By Su D’Ambrosio
When I talk to my friends about qualities they would like to see in their teens, I often hear things such as “responsible,” “confident,” “strong work ethic,” “joyful,” and, of course, “communicative.” While I’m not sure there are too many activities that can inspire a teen to become chatty with their parents, music and the arts can strengthen all of the others and more.
If you ever get the chance to observe an ensemble rehearsal, look in and you will see the most amazing thing: teens working together toward the common goal of making something beautiful happen. Well, at first it might seem like cacophony, but over time the sounds do come together to blend in harmony. You can even see the elusive skill of communication developing, especially if you have the opportunity to sit in on a small group rehearsal like a quartet or even a rock band. In those rehearsals you see students using eye contact and body language to let each other know when to start or when a solo is about to wrap up. Sometimes, during a performance, players can get a piece that has gone astray back on track without anyone in the audience knowing, simply by using physical cues.
When it comes to rock bands in particular, this type of collaboration might come as a surprise. Stereotypically, a “rock star” can appear conceited and self-absorbed. There can be a bit of a cutthroat dynamic in the entertainment world, with one group trying to out-perform another. At South Shore Conservatory (SSC) we work hard with students to make sure this is not the case for them.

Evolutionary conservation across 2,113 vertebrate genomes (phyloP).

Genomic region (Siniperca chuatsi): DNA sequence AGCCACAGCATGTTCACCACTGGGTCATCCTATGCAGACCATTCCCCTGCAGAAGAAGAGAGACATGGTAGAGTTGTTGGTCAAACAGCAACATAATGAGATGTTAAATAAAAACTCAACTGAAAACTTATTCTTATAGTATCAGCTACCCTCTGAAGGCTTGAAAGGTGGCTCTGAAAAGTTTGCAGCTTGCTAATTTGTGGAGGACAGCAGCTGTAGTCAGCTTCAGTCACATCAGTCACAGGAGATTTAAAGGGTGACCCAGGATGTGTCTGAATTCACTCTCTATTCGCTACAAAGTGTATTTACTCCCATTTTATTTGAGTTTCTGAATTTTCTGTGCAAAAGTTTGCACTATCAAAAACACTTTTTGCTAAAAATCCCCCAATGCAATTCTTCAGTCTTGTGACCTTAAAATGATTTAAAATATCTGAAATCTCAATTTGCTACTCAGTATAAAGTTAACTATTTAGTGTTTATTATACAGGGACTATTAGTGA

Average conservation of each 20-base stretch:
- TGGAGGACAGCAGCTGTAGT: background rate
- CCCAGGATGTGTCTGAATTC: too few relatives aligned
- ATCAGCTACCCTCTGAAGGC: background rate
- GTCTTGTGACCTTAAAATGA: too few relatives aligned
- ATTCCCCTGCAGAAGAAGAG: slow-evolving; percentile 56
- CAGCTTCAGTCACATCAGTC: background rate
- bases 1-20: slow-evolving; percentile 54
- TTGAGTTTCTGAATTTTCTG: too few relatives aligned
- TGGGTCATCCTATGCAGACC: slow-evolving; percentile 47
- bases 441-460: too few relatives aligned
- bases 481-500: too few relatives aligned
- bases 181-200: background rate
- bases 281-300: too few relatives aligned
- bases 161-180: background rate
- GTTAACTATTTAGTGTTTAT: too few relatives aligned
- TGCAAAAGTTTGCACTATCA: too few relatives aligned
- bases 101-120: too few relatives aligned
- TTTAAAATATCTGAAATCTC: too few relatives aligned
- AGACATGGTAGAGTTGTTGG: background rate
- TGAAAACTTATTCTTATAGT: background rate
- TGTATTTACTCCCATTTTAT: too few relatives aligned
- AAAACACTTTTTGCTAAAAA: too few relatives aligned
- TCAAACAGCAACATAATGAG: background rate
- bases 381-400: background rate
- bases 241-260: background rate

Two of my favorite teen events are Open Mic Night and Middle School Monster Jam. At these events I see student musicians cheering each other on, encouraging each other as they perform and take risks on the stage. Each band and performer has something special to offer in this community of like-minded teens. It is a fun and safe environment for making music and making new friends. I also enjoy seeing our resident rock bands, such as Toast, No Bueno and Lights in the Basement, develop a following and becoming leaders in this community. At the last event I attended, I saw students take the stage with their peers, work together to produce a fantastic product, then become part of the audience to support the next group of performers. There was a true sense of community for these students. Parents were there as well, participating in the moment and sharing their pride in and love for their kids.
Many of these students started out with programs such as April Vacation Rock Camp happening at our Duxbury campus next month, or Jazz/Rock/Pop Summer Camp in Hingham this August. These kinds of programs bring students together from many towns across the south shore and help them connect with other teens interested in exploring rock and pop music. Faculty member Erik Caldarone coordinates these camps and makes sure that everyone has a great time and opportunities to grow as a musician and young person.
Su D’Ambrosio is Director of Programs and Curriculum for South Shore Conservatory. She lives in Plymouth with her daughters Maria and Rosa and her dog Bernie who jams with his doggie friends in his band: The Rolling Bones.